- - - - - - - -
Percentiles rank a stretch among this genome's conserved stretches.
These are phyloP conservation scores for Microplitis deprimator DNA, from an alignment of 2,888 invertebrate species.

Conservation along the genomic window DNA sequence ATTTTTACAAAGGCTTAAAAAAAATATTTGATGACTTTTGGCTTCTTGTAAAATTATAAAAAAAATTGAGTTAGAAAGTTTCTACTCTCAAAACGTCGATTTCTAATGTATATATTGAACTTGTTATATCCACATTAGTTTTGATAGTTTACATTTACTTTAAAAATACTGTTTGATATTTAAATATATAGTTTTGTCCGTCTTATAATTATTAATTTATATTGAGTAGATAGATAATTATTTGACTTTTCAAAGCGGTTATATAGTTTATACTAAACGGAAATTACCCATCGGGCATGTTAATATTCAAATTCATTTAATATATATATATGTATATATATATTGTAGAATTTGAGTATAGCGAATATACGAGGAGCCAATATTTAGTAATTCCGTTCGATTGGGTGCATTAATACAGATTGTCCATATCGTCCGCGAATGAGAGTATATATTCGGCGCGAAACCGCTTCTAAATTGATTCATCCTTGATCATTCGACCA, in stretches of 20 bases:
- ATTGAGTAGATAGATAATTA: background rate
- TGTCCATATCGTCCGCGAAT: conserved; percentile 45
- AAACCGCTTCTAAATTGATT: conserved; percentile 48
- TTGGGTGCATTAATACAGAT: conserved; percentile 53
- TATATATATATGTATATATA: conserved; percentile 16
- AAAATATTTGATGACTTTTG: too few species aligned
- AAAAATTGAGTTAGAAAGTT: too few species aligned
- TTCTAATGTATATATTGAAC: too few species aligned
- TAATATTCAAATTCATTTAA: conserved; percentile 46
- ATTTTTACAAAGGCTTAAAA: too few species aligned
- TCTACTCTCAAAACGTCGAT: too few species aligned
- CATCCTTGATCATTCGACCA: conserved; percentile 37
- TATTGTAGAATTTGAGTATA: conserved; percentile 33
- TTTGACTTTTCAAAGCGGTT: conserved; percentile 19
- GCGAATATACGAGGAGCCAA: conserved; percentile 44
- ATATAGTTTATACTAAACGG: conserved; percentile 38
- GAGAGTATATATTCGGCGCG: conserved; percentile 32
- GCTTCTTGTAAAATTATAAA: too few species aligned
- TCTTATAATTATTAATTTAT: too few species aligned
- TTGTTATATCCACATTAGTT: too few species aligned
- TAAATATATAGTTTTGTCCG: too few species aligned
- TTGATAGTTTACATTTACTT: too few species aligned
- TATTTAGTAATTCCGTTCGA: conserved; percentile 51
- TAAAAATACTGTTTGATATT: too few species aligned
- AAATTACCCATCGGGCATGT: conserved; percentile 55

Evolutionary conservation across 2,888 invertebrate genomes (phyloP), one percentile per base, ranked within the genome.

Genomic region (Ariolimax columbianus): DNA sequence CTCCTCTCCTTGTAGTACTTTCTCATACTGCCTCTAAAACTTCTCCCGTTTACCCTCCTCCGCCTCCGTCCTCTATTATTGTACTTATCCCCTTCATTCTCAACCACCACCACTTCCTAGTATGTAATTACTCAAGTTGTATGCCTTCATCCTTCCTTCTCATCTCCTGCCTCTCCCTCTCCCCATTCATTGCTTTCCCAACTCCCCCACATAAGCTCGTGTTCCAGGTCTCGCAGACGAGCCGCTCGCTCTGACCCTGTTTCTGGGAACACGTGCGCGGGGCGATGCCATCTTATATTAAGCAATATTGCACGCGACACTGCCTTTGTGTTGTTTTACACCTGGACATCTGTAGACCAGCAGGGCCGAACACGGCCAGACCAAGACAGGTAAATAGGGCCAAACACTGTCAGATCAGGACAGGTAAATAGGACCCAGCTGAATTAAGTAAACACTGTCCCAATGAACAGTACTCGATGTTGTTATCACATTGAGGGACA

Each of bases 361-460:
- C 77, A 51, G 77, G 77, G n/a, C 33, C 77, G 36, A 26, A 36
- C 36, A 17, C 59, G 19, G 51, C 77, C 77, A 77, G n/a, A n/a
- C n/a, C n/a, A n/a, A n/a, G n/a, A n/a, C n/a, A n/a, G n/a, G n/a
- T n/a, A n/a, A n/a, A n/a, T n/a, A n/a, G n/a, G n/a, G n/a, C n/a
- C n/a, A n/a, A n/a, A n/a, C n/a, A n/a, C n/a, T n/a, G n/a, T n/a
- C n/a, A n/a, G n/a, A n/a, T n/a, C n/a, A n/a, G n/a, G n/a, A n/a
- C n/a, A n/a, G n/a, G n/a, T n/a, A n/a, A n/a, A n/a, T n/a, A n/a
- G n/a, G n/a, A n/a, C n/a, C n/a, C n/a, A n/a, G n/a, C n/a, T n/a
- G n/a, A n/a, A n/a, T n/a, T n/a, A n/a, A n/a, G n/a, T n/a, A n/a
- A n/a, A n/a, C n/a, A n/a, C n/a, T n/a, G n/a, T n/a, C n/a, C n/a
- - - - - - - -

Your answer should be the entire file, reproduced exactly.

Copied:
Percentiles rank a stretch among this genome's conserved stretches.
These are phyloP conservation scores for Microplitis deprimator DNA, from an alignment of 2,888 invertebrate species.

Conservation along the genomic window DNA sequence ATTTTTACAAAGGCTTAAAAAAAATATTTGATGACTTTTGGCTTCTTGTAAAATTATAAAAAAAATTGAGTTAGAAAGTTTCTACTCTCAAAACGTCGATTTCTAATGTATATATTGAACTTGTTATATCCACATTAGTTTTGATAGTTTACATTTACTTTAAAAATACTGTTTGATATTTAAATATATAGTTTTGTCCGTCTTATAATTATTAATTTATATTGAGTAGATAGATAATTATTTGACTTTTCAAAGCGGTTATATAGTTTATACTAAACGGAAATTACCCATCGGGCATGTTAATATTCAAATTCATTTAATATATATATATGTATATATATATTGTAGAATTTGAGTATAGCGAATATACGAGGAGCCAATATTTAGTAATTCCGTTCGATTGGGTGCATTAATACAGATTGTCCATATCGTCCGCGAATGAGAGTATATATTCGGCGCGAAACCGCTTCTAAATTGATTCATCCTTGATCATTCGACCA, in stretches of 20 bases:
- ATTGAGTAGATAGATAATTA: background rate
- TGTCCATATCGTCCGCGAAT: conserved; percentile 45
- AAACCGCTTCTAAATTGATT: conserved; percentile 48
- TTGGGTGCATTAATACAGAT: conserved; percentile 53
- TATATATATATGTATATATA: conserved; percentile 16
- AAAATATTTGATGACTTTTG: too few species aligned
- AAAAATTGAGTTAGAAAGTT: too few species aligned
- TTCTAATGTATATATTGAAC: too few species aligned
- TAATATTCAAATTCATTTAA: conserved; percentile 46
- ATTTTTACAAAGGCTTAAAA: too few species aligned
- TCTACTCTCAAAACGTCGAT: too few species aligned
- CATCCTTGATCATTCGACCA: conserved; percentile 37
- TATTGTAGAATTTGAGTATA: conserved; percentile 33
- TTTGACTTTTCAAAGCGGTT: conserved; percentile 19
- GCGAATATACGAGGAGCCAA: conserved; percentile 44
- ATATAGTTTATACTAAACGG: conserved; percentile 38
- GAGAGTATATATTCGGCGCG: conserved; percentile 32
- GCTTCTTGTAAAATTATAAA: too few species aligned
- TCTTATAATTATTAATTTAT: too few species aligned
- TTGTTATATCCACATTAGTT: too few species aligned
- TAAATATATAGTTTTGTCCG: too few species aligned
- TTGATAGTTTACATTTACTT: too few species aligned
- TATTTAGTAATTCCGTTCGA: conserved; percentile 51
- TAAAAATACTGTTTGATATT: too few species aligned
- AAATTACCCATCGGGCATGT: conserved; percentile 55

Evolutionary conservation across 2,888 invertebrate genomes (phyloP), one percentile per base, ranked within the genome.

Genomic region (Ariolimax columbianus): DNA sequence CTCCTCTCCTTGTAGTACTTTCTCATACTGCCTCTAAAACTTCTCCCGTTTACCCTCCTCCGCCTCCGTCCTCTATTATTGTACTTATCCCCTTCATTCTCAACCACCACCACTTCCTAGTATGTAATTACTCAAGTTGTATGCCTTCATCCTTCCTTCTCATCTCCTGCCTCTCCCTCTCCCCATTCATTGCTTTCCCAACTCCCCCACATAAGCTCGTGTTCCAGGTCTCGCAGACGAGCCGCTCGCTCTGACCCTGTTTCTGGGAACACGTGCGCGGGGCGATGCCATCTTATATTAAGCAATATTGCACGCGACACTGCCTTTGTGTTGTTTTACACCTGGACATCTGTAGACCAGCAGGGCCGAACACGGCCAGACCAAGACAGGTAAATAGGGCCAAACACTGTCAGATCAGGACAGGTAAATAGGACCCAGCTGAATTAAGTAAACACTGTCCCAATGAACAGTACTCGATGTTGTTATCACATTGAGGGACA

Each of bases 361-460:
- C 77, A 51, G 77, G 77, G n/a, C 33, C 77, G 36, A 26, A 36
- C 36, A 17, C 59, G 19, G 51, C 77, C 77, A 77, G n/a, A n/a
- C n/a, C n/a, A n/a, A n/a, G n/a, A n/a, C n/a, A n/a, G n/a, G n/a
- T n/a, A n/a, A n/a, A n/a, T n/a, A n/a, G n/a, G n/a, G n/a, C n/a
- C n/a, A n/a, A n/a, A n/a, C n/a, A n/a, C n/a, T n/a, G n/a, T n/a
- C n/a, A n/a, G n/a, A n/a, T n/a, C n/a, A n/a, G n/a, G n/a, A n/a
- C n/a, A n/a, G n/a, G n/a, T n/a, A n/a, A n/a, A n/a, T n/a, A n/a
- G n/a, G n/a, A n/a, C n/a, C n/a, C n/a, A n/a, G n/a, C n/a, T n/a
- G n/a, A n/a, A n/a, T n/a, T n/a, A n/a, A n/a, G n/a, T n/a, A n/a
- A n/a, A n/a, C n/a, A n/a, C n/a, T n/a, G n/a, T n/a, C n/a, C n/a